SpaceX, headed by Elon Musk, on April 27, 2016, revealed that the company will launch an upgraded Dragon capsule to Mars on 2018.
The space exploration firm announced that NASA will provide ample technical assistance during this mission in exchange for valuable entry and landing data.
Elon Musk, CEO of SpaceX has previously announced that their company’s main aim is to colonize Mars, and he is quite confident in taking people there by mid-2020.
Before making this significant leap, Musk is seeking to make things fall on the dot without fail, and he is planning to conduct the test landing in the most meticulous manner.
The unmanned Dragon capsule is expected to take off from Earth on May 2018, and it will land on Mars by November end or December first. It will take more than six months to reach the surface of the red planet.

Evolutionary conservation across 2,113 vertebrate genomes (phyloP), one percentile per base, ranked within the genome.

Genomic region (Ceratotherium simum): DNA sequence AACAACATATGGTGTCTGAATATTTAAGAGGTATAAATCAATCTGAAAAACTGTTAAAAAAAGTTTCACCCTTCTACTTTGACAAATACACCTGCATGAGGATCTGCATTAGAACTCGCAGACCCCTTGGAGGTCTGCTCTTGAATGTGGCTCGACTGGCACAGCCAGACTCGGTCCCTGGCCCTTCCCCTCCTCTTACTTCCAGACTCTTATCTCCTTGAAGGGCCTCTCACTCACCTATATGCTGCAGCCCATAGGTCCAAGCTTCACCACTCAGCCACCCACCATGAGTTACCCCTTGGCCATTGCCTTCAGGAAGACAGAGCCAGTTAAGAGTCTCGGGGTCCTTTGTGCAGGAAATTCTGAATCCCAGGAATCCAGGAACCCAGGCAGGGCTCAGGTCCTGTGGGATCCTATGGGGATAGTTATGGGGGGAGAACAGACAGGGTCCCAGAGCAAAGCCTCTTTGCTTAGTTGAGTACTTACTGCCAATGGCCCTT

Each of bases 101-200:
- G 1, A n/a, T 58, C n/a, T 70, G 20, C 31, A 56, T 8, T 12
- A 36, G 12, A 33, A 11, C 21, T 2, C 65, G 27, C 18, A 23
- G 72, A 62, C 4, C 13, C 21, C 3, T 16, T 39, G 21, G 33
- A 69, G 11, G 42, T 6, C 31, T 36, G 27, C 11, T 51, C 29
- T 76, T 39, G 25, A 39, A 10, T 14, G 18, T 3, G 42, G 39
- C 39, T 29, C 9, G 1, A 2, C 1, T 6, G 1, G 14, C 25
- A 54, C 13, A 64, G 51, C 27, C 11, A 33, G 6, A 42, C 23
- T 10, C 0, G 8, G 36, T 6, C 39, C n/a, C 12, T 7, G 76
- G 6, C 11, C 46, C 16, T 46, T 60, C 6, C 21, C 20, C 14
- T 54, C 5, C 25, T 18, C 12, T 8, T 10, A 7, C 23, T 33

Soon after the release of the statement by Space X, Dava J. Newman, NASA’s deputy administrator told that they are much closer than ever before to sending American astronauts to Mars. She also added that NASA is not working alone in this mission; clearly indicating Space X’s role in this project.
Newman confirmed that NASA will provide all technical assistance for SpaceX‘s plan to land an unmanned Dragon 2 spacecraft on Mars.
Landing smoothly on Mars is not an easy deal, as the atmosphere is too thin for parachutes for gentle landing. On Wednesday night, Musk tweeted that Dragon 2 is designed to land anywhere in the solar system, and the mission on 2018 will be a test flight.
The Soviet Union was the first country to land a spacecraft successfully on Mars. In 1971, their ‘Mars 3’ landed smoothly on the red planet, but it soon went quiet.